Fitzgibbon Cancer Center celebrates first year of service to community
On Friday, Oct. 1, while many in Marshall celebrated the third annual Football-in-Pink event, another milestone was noted within the walls of Fitzgibbon Hospital, according to a news release from the hospital.
According to Fitzgibbon President & CEO Ron Ott, it was a bittersweet observance.
"October marks the end of the first year of providing cancer treatments at the Community Cancer Center," Ott said. "Like everyone else, we wish there was no need for these services -- that a cure for cancer could be found. On the other hand, we are honored to be able to provide cancer treatment services right here in Marshall for the people who depend on us."
Dennis Sousley, Vice President of Clinical Services at Fitzgibbon, said the number of patients seen at the Community Cancer Center during the first year was higher than expected.
"We knew there was a need for these services in our area, but I think we were all a little surprised by the volume we experienced during the first year," Sousley said.
According to Sousley, the Community Cancer Center saw approximately 185 patients during the first year. Of those, 65 were chemo-therapy related. A total of 51 patients received a combined total of over 1,500 radiation therapy treatments.
Certain tumors that are near other sensitive organs are treated using an advanced imaging process during the actual treatment to assure the radiation is confined to the tumor. This is another way the Community Cancer Center provides not only excellent patient care, but excellent technology as well, hospital officials said.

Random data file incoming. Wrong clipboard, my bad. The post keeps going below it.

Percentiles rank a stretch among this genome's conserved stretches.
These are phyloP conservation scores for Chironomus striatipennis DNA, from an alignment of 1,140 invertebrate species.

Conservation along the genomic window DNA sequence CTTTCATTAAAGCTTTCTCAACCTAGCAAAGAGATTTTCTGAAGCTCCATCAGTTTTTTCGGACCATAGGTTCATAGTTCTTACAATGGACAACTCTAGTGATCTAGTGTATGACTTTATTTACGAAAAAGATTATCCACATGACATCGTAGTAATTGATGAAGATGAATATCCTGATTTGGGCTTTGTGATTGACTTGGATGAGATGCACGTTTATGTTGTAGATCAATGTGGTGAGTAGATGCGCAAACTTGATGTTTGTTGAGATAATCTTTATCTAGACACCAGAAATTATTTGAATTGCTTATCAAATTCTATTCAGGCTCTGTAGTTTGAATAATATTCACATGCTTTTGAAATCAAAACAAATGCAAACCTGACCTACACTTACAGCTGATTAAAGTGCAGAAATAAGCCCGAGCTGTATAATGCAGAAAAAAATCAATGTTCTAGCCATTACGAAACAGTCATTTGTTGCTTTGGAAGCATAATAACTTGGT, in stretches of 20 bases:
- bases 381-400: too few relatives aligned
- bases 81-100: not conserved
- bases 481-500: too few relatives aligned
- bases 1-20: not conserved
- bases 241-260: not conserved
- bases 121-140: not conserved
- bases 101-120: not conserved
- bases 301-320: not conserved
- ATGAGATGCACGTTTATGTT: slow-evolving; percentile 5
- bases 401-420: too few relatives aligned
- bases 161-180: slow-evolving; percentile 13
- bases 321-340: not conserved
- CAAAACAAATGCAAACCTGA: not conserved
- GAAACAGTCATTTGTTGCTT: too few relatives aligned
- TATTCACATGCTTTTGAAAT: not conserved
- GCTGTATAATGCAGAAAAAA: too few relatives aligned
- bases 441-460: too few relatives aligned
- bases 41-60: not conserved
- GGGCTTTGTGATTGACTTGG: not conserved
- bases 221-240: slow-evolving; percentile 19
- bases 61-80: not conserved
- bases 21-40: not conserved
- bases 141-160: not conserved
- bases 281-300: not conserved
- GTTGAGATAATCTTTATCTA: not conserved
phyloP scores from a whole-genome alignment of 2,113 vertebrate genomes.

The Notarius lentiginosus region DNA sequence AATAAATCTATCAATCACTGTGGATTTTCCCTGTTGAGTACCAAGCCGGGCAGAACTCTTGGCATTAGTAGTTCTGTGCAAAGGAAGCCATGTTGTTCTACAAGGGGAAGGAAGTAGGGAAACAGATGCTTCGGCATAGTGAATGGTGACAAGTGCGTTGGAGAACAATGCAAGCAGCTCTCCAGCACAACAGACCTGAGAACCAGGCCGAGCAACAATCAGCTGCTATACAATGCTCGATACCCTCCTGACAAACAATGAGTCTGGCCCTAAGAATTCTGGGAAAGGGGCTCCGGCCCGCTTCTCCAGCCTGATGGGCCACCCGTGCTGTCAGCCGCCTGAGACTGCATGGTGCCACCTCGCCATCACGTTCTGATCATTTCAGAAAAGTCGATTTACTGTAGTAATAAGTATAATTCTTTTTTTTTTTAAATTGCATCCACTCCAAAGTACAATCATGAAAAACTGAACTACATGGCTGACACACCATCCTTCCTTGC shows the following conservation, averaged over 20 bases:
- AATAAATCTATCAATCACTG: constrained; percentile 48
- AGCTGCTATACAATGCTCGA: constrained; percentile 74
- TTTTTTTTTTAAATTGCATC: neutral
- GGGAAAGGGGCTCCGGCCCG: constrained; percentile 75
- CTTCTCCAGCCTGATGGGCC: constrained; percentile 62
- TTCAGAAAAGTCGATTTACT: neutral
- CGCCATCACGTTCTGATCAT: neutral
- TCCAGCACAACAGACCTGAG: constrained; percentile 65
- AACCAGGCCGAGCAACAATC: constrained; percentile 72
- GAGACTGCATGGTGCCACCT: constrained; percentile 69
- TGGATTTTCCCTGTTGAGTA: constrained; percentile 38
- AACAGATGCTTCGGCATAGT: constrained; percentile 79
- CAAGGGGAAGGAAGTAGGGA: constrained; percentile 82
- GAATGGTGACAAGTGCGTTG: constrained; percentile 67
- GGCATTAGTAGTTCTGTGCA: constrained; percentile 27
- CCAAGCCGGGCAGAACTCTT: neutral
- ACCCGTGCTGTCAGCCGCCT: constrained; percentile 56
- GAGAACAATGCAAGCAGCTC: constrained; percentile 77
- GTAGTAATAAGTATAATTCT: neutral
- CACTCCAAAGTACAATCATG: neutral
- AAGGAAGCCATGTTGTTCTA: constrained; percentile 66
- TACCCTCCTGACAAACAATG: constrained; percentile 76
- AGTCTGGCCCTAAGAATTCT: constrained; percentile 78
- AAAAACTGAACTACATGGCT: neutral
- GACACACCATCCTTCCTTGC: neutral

The remainder of the patients received a combination of radiation and chemo therapy or received some other oncology related service.
"We all look forward to our second year serving the cancer treatment needs of our community," Ott said. "As we move into another year of service, we are also looking forward to moving the Community Cancer Center into another phase of operation. We are looking for better ways to serve our patients and their families, and we think you will begin to see the cancer treatment center become more of a place where people can come to research cancer issues, to learn more about cancer through educational opportunities, and to see how different disciplines -- such as dietetics, home health, hospice, spiritual services and social services -- relate to the overall cancer treatment philosophy."
For more information about the Community Cancer Center, call 660-831-3760, or visit www.fitzgibbon.org.